At some point in the chase that led the documentary filmmaker Laura Poitras from America to Berlin and finally to the hotel room in Hong Kong where she would meet the whistle-blower who identified himself as “Citizenfour,” her unnamed informant sent this warning: “I will likely immediately be implicated. This must not deter you.”
What did he offer in return for the risk he hoped she would take? The answer was compelling. He knew things that the American public ought to know. The director of the National Security Agency, General Keith Alexander, had “lied to Congress, which I can prove.” Alexander denied under oath that the NSA had ever engaged in the mass surveillance of Americans that was then going forward under the codenames PRISM and XKeyscore. Citizenfour could also demonstrate that General James Clapper, the director of national intelligence, came no closer than General Alexander to telling the truth. When asked, under oath, by Senator Ron Wyden of Oregon whether the NSA collects data on “millions or hundreds of millions of Americans,” Clapper had answered: “Not wittingly.”
Clapper’s statement was false in every possible sense of the words “not” and “wittingly.” The agency was indeed collecting data, it was doing so in accordance with a plan, and the director had ordered no halt to the mass collection. The extraction of private information about Americans without our consent seems to have troubled Edward Snowden far back in his employment by the NSA. But there were other things that gave him pause: the astonishing license for ad hoc spying, for example, that was granted to those NSA data workers who had been awarded the relevant “authorities”—a bureaucratic synonym for permissions. “We could watch drone videos [of the private doings of families in Yemen, Afghanistan, and Pakistan] from desktops.” This, Snowden has said, was one of those things “that really hardened me.”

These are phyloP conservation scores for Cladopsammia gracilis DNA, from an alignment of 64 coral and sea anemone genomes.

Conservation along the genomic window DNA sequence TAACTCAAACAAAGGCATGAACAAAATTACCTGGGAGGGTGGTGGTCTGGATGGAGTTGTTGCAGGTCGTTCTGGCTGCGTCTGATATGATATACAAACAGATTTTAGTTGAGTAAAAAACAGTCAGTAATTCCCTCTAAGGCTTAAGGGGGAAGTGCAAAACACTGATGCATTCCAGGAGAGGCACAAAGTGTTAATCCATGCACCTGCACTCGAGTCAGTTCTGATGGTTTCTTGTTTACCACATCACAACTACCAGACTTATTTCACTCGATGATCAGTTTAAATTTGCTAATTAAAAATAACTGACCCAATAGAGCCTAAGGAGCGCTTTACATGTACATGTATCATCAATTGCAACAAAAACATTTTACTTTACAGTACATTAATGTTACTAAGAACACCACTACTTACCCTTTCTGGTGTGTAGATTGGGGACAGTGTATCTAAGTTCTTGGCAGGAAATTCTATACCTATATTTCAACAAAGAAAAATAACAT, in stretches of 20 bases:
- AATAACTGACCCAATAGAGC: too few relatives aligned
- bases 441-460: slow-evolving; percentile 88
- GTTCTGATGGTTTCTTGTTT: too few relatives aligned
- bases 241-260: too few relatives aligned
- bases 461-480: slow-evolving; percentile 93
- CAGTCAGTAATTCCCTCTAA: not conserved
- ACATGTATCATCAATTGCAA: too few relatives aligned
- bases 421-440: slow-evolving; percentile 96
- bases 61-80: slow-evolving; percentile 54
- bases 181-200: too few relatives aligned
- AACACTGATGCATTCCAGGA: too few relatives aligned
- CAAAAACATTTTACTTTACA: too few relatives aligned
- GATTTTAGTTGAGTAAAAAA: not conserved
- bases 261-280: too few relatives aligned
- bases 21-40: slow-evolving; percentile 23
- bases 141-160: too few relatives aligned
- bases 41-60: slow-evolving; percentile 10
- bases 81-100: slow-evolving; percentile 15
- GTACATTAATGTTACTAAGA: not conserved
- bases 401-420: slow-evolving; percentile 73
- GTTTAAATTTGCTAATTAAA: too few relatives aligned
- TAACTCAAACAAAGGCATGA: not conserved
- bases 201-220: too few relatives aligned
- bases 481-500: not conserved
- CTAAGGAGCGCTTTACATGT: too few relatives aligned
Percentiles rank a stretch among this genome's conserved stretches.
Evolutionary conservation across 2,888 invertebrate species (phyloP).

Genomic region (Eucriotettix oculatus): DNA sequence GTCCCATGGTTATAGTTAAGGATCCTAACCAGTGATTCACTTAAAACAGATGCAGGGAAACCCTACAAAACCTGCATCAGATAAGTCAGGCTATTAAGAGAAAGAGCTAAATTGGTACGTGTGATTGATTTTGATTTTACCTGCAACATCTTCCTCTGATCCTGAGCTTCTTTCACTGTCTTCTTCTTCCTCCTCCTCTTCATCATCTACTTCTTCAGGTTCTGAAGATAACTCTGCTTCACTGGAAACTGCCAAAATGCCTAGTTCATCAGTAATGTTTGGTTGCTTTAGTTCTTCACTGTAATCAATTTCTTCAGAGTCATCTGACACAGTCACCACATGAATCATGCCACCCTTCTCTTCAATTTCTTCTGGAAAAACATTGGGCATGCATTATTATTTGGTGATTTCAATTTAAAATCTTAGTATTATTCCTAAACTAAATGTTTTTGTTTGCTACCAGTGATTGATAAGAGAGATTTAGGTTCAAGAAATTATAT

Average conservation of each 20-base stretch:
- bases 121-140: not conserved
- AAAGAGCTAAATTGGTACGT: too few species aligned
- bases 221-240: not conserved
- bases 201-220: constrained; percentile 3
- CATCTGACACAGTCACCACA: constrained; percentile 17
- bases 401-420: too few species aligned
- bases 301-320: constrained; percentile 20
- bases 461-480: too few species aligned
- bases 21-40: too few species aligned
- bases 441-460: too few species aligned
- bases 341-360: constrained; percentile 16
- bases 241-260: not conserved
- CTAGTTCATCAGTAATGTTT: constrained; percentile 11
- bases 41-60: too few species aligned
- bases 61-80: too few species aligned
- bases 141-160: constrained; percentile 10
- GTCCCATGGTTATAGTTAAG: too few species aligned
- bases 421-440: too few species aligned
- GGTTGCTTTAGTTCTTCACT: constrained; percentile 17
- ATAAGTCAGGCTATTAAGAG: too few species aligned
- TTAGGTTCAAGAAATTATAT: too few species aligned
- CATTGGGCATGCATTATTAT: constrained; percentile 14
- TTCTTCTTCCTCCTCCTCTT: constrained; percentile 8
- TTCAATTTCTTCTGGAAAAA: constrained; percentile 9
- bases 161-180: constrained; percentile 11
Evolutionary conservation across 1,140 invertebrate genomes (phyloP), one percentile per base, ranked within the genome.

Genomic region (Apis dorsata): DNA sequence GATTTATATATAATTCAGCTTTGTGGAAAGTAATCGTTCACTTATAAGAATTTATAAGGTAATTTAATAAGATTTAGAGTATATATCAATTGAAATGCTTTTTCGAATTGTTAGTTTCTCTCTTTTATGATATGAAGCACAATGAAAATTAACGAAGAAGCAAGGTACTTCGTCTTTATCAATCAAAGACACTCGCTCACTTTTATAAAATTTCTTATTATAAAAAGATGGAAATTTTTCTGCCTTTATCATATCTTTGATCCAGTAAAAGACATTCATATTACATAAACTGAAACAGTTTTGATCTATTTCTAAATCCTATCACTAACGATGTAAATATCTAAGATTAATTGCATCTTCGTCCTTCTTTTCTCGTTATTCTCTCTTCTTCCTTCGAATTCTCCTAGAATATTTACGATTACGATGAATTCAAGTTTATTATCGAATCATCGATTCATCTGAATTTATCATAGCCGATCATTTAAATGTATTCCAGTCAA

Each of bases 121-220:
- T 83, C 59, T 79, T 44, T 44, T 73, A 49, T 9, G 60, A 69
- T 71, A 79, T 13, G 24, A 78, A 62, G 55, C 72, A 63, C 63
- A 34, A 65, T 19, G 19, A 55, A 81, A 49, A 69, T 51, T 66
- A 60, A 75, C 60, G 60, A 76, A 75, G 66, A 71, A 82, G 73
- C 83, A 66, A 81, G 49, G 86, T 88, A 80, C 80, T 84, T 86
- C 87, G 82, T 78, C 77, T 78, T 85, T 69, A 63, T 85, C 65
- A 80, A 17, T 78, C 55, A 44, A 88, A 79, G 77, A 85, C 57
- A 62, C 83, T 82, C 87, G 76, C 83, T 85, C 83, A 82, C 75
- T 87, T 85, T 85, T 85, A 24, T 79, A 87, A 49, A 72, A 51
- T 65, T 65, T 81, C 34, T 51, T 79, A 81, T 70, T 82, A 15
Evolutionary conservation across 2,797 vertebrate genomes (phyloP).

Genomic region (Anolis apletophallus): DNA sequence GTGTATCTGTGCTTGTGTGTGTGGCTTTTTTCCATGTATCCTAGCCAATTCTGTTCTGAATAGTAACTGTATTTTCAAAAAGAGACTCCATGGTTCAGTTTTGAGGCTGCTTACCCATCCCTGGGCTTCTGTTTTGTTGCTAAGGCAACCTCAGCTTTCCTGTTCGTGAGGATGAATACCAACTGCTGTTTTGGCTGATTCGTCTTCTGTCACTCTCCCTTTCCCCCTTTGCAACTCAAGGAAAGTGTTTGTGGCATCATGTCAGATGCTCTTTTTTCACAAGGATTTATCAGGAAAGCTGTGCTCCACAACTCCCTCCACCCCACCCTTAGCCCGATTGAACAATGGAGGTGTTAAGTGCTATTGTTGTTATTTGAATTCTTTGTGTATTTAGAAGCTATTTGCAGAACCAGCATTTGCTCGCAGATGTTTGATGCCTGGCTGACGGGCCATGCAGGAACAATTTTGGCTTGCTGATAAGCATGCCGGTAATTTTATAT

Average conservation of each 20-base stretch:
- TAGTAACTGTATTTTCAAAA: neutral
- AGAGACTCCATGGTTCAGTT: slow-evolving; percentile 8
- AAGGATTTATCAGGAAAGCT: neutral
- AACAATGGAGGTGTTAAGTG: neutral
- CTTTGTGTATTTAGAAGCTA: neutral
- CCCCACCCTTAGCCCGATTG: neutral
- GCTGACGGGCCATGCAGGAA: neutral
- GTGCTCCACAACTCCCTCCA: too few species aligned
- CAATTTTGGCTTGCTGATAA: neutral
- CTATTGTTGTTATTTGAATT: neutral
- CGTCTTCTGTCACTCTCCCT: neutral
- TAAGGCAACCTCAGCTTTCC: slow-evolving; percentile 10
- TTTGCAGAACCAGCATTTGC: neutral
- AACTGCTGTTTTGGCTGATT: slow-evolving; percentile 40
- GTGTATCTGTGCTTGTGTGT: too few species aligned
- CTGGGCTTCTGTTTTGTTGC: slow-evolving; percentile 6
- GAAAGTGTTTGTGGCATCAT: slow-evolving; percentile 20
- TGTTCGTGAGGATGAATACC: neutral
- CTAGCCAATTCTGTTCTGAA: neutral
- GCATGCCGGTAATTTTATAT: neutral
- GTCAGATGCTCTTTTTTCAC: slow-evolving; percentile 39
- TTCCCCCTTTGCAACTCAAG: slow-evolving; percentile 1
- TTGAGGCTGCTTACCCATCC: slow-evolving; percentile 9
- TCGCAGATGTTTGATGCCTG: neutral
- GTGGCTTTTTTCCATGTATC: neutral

Citizenfour, a documentary about the rise of mass, suspicionless surveillance and about the dissidents who have worked to expose it, naturally centers on Snowden; and most of the film concentrates on eight days in Hong Kong, during which Poitras filmed while the Guardian reporters Glenn Greenwald and Ewen MacAskill introduced themselves, conducted searching interviews and conversations with Snowden, and came to know something of his character. The focus on a single person is consistent with the design of all three of the extraordinary films in the trilogy that Poitras has devoted to the war on terror.
The first, My Country, My Country (2006), covered a short stretch in the life of an Iraqi doctor, Riyadh al-Adhadh, during the American occupation of Baghdad. In the months before the election of January 2005, al-Adhadh was beset by a family in bad straits and by patients whose physical and emotional state had suffered terribly in the war. He resolved at that exigent moment…
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